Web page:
"You're going to have to come back to look at the show again in the morning, aren't you, Duncan?"
"I think you're right, I'm going to have to come back in the morning, Duncan."
"'Night then, thanks for phoning."
"Goodnight, sweet prince."

We do come back in the morning. First, Kate and I stop and pay tribute to Claire Briegel's piece. The film is called
The light stays the same all the way through. It seems to follow the activities of a group of people who are involved in some kind of amateur production. There is a warmth between the participants (who include Gerry O'Brien, who also has work in the show, as he did last year, though this time it's photographs he took when he was visiting Australia recently) that is enhanced by the seeming informality of the filming. Kate smiles as she talks about her friend, Claire. But she is sad too because dear Claire is leaving the course for a year. Claire feels she needs the time off though it's been a tough decision for her. 'Love for Ever' reads the badge on Kate's coat, which is from Tracy Mackenna and Edwin Janssen who run the course.

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Tara Chaloner is invigilating the show today. She was also involved in the hang so we get some insight into how Generator deals with the task of curating every single piece of work that the membership submit for the annual show. Basically, the members hand over their art to the committee and the committee hang that art with as much sensitivity as possible.

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Kate (who is not smoking, though she will be as soon as she gets outside) hands Tara her coffee so that she can have a sip. Tara has a piece of work in the show, All my eggs in one basket. Fifty golden eggs in one woven basket. It almost sounds romantic. However, she's located her basket in the toilet, and I must admit I didn't notice the piece last night, even though I did make use of the facility. I suspect that by the time Tara had helped the various works of other artists to find a suitable home, there may have been no room left in the gallery itself for her own piece, and so a hidey-hole below a plug-hole had to be found for it.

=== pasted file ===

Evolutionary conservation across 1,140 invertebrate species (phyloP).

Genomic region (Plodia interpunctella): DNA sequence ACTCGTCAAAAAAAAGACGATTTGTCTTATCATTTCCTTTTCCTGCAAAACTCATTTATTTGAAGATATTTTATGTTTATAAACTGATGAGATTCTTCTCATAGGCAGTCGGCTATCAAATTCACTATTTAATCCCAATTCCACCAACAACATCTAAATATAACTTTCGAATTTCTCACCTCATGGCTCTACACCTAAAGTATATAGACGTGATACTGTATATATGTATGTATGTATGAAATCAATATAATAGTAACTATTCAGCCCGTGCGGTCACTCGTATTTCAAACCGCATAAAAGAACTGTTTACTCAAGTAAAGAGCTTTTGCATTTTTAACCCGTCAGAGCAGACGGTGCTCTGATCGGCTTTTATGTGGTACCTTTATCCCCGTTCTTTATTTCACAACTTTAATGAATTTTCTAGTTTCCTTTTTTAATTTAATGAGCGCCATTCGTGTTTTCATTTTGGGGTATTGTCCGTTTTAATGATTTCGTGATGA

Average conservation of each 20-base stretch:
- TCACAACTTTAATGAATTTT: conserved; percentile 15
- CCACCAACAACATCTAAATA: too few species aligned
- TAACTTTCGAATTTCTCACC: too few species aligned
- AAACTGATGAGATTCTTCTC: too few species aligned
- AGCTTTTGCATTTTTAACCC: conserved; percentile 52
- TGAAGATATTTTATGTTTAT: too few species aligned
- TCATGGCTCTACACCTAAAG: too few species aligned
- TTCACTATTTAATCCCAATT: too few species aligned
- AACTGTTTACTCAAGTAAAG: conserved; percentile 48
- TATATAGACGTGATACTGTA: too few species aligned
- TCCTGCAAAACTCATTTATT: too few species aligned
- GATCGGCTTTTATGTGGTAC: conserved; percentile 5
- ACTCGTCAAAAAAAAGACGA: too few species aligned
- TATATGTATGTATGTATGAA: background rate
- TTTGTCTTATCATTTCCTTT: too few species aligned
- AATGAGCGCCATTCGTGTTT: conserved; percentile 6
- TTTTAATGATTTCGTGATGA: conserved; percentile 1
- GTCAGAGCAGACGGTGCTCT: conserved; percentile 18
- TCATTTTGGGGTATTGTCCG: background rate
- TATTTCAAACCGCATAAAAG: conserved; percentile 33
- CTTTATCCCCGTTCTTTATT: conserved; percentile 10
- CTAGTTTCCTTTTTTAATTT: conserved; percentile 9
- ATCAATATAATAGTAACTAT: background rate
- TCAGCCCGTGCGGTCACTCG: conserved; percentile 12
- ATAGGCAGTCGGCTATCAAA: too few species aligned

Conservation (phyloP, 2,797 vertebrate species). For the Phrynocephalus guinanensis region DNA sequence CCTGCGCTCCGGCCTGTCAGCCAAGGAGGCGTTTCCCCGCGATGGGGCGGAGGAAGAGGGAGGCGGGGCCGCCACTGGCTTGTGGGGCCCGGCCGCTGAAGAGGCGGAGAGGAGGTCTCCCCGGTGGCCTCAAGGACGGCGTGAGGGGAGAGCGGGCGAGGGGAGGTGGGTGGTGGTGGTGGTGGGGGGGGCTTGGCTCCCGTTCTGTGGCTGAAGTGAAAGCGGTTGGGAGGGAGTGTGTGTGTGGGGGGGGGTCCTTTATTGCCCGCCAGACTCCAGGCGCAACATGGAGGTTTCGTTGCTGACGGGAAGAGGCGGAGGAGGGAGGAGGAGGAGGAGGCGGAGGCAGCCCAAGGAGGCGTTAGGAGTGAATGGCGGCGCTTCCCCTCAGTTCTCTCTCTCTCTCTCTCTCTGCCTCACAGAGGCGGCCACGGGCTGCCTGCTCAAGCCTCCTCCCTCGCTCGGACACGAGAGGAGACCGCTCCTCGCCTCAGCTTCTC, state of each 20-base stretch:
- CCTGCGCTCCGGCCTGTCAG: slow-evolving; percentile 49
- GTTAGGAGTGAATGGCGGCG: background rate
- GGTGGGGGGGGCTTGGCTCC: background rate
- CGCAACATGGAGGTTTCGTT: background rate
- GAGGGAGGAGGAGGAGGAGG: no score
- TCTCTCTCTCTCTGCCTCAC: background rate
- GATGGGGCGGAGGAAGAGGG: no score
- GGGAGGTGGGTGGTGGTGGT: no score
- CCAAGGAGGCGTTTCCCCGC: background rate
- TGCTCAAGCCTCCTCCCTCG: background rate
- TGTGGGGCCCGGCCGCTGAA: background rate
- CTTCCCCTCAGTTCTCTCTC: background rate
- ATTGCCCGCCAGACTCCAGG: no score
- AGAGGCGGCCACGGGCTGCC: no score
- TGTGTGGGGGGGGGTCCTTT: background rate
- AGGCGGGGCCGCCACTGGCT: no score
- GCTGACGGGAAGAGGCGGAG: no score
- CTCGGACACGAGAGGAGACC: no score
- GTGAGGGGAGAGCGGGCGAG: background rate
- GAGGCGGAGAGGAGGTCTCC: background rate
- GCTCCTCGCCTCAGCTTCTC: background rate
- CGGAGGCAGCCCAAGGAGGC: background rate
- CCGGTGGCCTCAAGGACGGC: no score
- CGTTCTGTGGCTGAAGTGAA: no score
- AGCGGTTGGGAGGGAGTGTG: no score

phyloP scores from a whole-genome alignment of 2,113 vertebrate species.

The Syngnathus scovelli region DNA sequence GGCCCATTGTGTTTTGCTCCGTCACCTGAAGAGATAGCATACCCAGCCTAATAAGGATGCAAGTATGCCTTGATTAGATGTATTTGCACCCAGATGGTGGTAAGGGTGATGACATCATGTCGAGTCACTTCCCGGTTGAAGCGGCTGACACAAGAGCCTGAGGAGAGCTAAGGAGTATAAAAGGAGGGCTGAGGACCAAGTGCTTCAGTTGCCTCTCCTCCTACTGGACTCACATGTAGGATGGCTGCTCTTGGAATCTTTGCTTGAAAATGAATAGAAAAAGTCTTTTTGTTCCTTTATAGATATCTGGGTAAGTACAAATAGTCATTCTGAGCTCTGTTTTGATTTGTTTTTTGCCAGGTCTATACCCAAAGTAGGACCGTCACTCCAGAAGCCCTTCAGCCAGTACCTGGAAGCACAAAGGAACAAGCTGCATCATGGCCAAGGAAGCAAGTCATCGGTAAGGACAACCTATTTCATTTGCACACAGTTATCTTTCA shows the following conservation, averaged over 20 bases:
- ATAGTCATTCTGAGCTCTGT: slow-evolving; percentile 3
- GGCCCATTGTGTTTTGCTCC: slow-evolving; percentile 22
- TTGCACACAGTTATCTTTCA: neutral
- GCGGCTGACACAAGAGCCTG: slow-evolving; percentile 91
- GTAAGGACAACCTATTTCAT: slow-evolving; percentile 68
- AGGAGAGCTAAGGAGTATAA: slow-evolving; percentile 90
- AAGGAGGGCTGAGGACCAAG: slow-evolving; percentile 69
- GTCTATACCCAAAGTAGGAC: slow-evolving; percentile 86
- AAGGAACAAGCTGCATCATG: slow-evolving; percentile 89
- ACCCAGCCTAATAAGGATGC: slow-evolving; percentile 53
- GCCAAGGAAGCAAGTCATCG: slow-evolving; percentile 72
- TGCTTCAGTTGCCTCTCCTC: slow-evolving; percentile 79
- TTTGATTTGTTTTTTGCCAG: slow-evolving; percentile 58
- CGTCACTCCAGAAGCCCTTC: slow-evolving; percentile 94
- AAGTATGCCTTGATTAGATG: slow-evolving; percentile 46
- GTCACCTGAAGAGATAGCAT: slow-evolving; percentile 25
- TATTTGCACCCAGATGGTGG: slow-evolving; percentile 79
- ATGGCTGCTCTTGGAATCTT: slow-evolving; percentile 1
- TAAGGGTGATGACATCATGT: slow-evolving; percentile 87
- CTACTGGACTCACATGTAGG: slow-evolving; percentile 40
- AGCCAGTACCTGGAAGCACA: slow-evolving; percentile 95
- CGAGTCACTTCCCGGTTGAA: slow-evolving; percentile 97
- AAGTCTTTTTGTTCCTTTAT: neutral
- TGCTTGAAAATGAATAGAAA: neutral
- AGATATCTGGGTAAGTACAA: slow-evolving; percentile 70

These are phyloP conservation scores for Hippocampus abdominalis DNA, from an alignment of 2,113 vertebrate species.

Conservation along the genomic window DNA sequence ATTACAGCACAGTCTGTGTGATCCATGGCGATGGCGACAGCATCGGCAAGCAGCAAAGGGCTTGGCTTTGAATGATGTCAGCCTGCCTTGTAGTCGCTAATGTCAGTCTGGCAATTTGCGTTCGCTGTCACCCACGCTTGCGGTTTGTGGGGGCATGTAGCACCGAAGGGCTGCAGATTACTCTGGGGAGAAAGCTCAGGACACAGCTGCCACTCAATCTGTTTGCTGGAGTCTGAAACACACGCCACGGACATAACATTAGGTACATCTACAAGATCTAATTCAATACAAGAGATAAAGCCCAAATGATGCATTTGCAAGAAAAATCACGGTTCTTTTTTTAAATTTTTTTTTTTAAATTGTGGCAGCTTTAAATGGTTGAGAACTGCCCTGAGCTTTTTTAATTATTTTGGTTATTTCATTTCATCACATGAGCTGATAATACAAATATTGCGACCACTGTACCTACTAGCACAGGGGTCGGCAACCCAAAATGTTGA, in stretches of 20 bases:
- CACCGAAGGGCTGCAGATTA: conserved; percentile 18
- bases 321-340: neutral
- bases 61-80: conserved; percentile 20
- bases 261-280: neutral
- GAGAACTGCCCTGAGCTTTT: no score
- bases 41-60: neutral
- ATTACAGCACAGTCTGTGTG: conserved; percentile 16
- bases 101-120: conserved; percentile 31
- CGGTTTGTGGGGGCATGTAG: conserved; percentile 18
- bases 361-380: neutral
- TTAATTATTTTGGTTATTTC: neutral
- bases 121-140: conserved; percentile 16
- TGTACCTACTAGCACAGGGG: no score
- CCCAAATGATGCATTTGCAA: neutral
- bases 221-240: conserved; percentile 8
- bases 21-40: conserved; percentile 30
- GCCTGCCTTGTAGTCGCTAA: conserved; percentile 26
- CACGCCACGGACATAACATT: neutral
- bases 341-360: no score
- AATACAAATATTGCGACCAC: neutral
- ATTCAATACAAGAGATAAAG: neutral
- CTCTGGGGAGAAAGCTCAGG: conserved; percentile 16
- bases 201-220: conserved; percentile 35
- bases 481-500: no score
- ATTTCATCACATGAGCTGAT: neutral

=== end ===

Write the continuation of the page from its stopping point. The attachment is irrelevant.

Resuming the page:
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I ask if I can remove one of the golden eggs from its nest and place it elsewhere in the exhibition. Generously, Tara gives me the go-ahead to do this. When Kate sees what I have in mind she takes charge of the egg. Which is fair enough, I suppose.

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Perhaps this is overkill - the golden egg that hatched and grew feet that weren't webbed at all!

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In wandering around the gallery we come across what might be another golden egg. The untitled piece is by James Lee. How abject an object!

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Kate loves this next piece. She can't believe that another artist (LIly Morris) has worked with a pair of a child's red shoes. Tara says that they too at Generator were astounded by the coincidence.

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Moreover, it's also the tale of a grandmother and her granddaughter, the doily being the former's and the shoes being Lily's, I surmise. The meticulously crafted ceramic shoes get Kate talking about the shoes that she's used in
Mo(u)rning Chair. They were the very first pair that she bought for her daughter as a one-year-old.

While Kate and Tara continue with their tour of the gallery, still sharing a coffee, I go back to Mo(u)rning Chair.

I can't seem to leave the shelf empty. I also feel that it's up to the viewer to address the issue of NAMES that Gaga's notelet leaves unresolved.

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After further fiddling, I give my friend another call.

"What do you think of this, Duncan?"

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"I can't quite see what you've added. Is it something from the Generator show? Can you put your phone closer to it by any chance?"


"Is that any better?" I ask. "It's not as positive an image as it might be, but it's the best I could come up with from the charity shops on the Perth Road."
"Clipping your poodle! Great title for a book or a work of art. Who is Margaret Rothery Sheldon, by the way?"

"She was a shit-hot artist. Used to go around New York with Andy Warhol and that mad guy who dripped paint onto canvas."
"Jackson Pollock."
"That's the man. The three of them would walk through Central Park, Warhol and JP on either side of Margaret Rothery Sheldon, the statuesque woman, sometimes called Lady Gaga, intimidating to the nth degree, wearing a print dress and brandishing a pair of electric clippers."
"And Barbara Lockwood, Duncan.?"
"That's the name of the poodle, Duncan."
"Margaret Rothery Sheldon didn't think so. She thought that poodle needed a good clipping. You can tell by the body language."
"Are there pictures inside, of Babs before and after the clipping?"
"I must get that book out from the library."
"Do you think it might come in handy when your own students come to curate their show in the summer, Duncan?"
"I think that's dead right, Duncan."

"Duncan, what the Donald Duck do you think you're doing?" asks Kate.
"It's all right, Duncan. It's me she means, not you. But I'd better ring off. I hope we can talk again on another occasion."

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"If you like, I can move the book off the shelf, Kate, and leave it blank for the next visitor."
"I like."